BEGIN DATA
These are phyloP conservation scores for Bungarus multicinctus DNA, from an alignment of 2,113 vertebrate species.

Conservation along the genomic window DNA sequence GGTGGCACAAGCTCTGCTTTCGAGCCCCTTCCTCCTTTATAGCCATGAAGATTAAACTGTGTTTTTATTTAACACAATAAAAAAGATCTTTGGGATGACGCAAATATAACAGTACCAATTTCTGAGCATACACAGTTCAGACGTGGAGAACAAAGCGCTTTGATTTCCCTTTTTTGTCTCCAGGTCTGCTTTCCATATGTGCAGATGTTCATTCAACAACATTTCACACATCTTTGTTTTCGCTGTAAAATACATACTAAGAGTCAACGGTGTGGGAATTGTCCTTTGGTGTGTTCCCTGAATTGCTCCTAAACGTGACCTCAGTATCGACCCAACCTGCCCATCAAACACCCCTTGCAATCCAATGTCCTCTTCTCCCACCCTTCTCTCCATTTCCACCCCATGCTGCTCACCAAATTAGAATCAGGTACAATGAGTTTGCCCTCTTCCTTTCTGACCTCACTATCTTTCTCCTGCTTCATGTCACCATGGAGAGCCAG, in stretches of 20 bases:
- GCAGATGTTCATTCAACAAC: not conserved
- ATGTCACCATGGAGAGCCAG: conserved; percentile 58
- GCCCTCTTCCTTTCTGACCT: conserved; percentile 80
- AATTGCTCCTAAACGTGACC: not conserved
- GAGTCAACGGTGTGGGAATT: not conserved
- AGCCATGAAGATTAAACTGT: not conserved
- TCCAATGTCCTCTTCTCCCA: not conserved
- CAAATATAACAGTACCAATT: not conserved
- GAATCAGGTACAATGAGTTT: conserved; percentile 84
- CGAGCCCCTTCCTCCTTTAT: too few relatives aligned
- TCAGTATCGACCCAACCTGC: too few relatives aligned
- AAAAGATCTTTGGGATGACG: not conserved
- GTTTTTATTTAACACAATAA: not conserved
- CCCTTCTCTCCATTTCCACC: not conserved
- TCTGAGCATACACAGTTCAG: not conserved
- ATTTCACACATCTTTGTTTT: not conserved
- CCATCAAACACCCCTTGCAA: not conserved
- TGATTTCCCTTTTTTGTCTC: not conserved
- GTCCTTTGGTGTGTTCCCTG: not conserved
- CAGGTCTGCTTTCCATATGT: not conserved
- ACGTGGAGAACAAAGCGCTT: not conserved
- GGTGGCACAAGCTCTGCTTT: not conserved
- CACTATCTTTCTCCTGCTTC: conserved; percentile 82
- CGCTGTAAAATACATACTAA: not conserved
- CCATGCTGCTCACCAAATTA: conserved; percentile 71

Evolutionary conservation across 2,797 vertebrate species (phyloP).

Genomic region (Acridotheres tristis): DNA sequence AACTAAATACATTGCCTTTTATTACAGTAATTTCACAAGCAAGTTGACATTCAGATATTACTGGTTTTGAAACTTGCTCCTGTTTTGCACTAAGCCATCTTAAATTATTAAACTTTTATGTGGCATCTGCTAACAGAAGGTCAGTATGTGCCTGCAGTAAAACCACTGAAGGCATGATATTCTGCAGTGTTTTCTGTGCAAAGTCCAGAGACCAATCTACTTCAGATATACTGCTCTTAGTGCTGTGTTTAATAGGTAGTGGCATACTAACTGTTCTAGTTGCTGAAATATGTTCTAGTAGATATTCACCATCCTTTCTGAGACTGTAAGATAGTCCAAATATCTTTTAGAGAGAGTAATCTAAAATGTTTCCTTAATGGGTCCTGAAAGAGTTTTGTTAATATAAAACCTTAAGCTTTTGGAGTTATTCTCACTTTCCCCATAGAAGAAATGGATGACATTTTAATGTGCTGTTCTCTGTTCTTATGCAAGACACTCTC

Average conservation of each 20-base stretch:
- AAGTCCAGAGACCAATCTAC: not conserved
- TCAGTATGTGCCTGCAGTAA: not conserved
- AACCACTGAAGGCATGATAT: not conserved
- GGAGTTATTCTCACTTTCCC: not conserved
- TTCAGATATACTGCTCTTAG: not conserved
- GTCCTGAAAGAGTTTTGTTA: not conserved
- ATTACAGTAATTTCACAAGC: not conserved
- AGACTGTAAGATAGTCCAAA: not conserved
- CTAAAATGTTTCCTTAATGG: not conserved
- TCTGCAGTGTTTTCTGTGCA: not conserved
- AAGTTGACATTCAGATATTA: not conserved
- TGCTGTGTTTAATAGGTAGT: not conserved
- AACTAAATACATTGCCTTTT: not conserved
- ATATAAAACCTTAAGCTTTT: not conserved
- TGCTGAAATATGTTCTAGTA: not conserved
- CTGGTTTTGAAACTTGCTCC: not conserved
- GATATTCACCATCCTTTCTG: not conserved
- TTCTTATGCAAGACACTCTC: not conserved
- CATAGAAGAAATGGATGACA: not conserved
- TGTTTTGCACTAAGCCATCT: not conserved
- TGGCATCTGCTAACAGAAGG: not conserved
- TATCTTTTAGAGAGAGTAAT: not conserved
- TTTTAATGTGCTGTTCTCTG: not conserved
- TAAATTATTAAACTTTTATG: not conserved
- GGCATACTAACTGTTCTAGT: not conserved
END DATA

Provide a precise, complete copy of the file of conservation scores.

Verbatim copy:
These are phyloP conservation scores for Bungarus multicinctus DNA, from an alignment of 2,113 vertebrate species.

Conservation along the genomic window DNA sequence GGTGGCACAAGCTCTGCTTTCGAGCCCCTTCCTCCTTTATAGCCATGAAGATTAAACTGTGTTTTTATTTAACACAATAAAAAAGATCTTTGGGATGACGCAAATATAACAGTACCAATTTCTGAGCATACACAGTTCAGACGTGGAGAACAAAGCGCTTTGATTTCCCTTTTTTGTCTCCAGGTCTGCTTTCCATATGTGCAGATGTTCATTCAACAACATTTCACACATCTTTGTTTTCGCTGTAAAATACATACTAAGAGTCAACGGTGTGGGAATTGTCCTTTGGTGTGTTCCCTGAATTGCTCCTAAACGTGACCTCAGTATCGACCCAACCTGCCCATCAAACACCCCTTGCAATCCAATGTCCTCTTCTCCCACCCTTCTCTCCATTTCCACCCCATGCTGCTCACCAAATTAGAATCAGGTACAATGAGTTTGCCCTCTTCCTTTCTGACCTCACTATCTTTCTCCTGCTTCATGTCACCATGGAGAGCCAG, in stretches of 20 bases:
- GCAGATGTTCATTCAACAAC: not conserved
- ATGTCACCATGGAGAGCCAG: conserved; percentile 58
- GCCCTCTTCCTTTCTGACCT: conserved; percentile 80
- AATTGCTCCTAAACGTGACC: not conserved
- GAGTCAACGGTGTGGGAATT: not conserved
- AGCCATGAAGATTAAACTGT: not conserved
- TCCAATGTCCTCTTCTCCCA: not conserved
- CAAATATAACAGTACCAATT: not conserved
- GAATCAGGTACAATGAGTTT: conserved; percentile 84
- CGAGCCCCTTCCTCCTTTAT: too few relatives aligned
- TCAGTATCGACCCAACCTGC: too few relatives aligned
- AAAAGATCTTTGGGATGACG: not conserved
- GTTTTTATTTAACACAATAA: not conserved
- CCCTTCTCTCCATTTCCACC: not conserved
- TCTGAGCATACACAGTTCAG: not conserved
- ATTTCACACATCTTTGTTTT: not conserved
- CCATCAAACACCCCTTGCAA: not conserved
- TGATTTCCCTTTTTTGTCTC: not conserved
- GTCCTTTGGTGTGTTCCCTG: not conserved
- CAGGTCTGCTTTCCATATGT: not conserved
- ACGTGGAGAACAAAGCGCTT: not conserved
- GGTGGCACAAGCTCTGCTTT: not conserved
- CACTATCTTTCTCCTGCTTC: conserved; percentile 82
- CGCTGTAAAATACATACTAA: not conserved
- CCATGCTGCTCACCAAATTA: conserved; percentile 71

Evolutionary conservation across 2,797 vertebrate species (phyloP).

Genomic region (Acridotheres tristis): DNA sequence AACTAAATACATTGCCTTTTATTACAGTAATTTCACAAGCAAGTTGACATTCAGATATTACTGGTTTTGAAACTTGCTCCTGTTTTGCACTAAGCCATCTTAAATTATTAAACTTTTATGTGGCATCTGCTAACAGAAGGTCAGTATGTGCCTGCAGTAAAACCACTGAAGGCATGATATTCTGCAGTGTTTTCTGTGCAAAGTCCAGAGACCAATCTACTTCAGATATACTGCTCTTAGTGCTGTGTTTAATAGGTAGTGGCATACTAACTGTTCTAGTTGCTGAAATATGTTCTAGTAGATATTCACCATCCTTTCTGAGACTGTAAGATAGTCCAAATATCTTTTAGAGAGAGTAATCTAAAATGTTTCCTTAATGGGTCCTGAAAGAGTTTTGTTAATATAAAACCTTAAGCTTTTGGAGTTATTCTCACTTTCCCCATAGAAGAAATGGATGACATTTTAATGTGCTGTTCTCTGTTCTTATGCAAGACACTCTC

Average conservation of each 20-base stretch:
- AAGTCCAGAGACCAATCTAC: not conserved
- TCAGTATGTGCCTGCAGTAA: not conserved
- AACCACTGAAGGCATGATAT: not conserved
- GGAGTTATTCTCACTTTCCC: not conserved
- TTCAGATATACTGCTCTTAG: not conserved
- GTCCTGAAAGAGTTTTGTTA: not conserved
- ATTACAGTAATTTCACAAGC: not conserved
- AGACTGTAAGATAGTCCAAA: not conserved
- CTAAAATGTTTCCTTAATGG: not conserved
- TCTGCAGTGTTTTCTGTGCA: not conserved
- AAGTTGACATTCAGATATTA: not conserved
- TGCTGTGTTTAATAGGTAGT: not conserved
- AACTAAATACATTGCCTTTT: not conserved
- ATATAAAACCTTAAGCTTTT: not conserved
- TGCTGAAATATGTTCTAGTA: not conserved
- CTGGTTTTGAAACTTGCTCC: not conserved
- GATATTCACCATCCTTTCTG: not conserved
- TTCTTATGCAAGACACTCTC: not conserved
- CATAGAAGAAATGGATGACA: not conserved
- TGTTTTGCACTAAGCCATCT: not conserved
- TGGCATCTGCTAACAGAAGG: not conserved
- TATCTTTTAGAGAGAGTAAT: not conserved
- TTTTAATGTGCTGTTCTCTG: not conserved
- TAAATTATTAAACTTTTATG: not conserved
- GGCATACTAACTGTTCTAGT: not conserved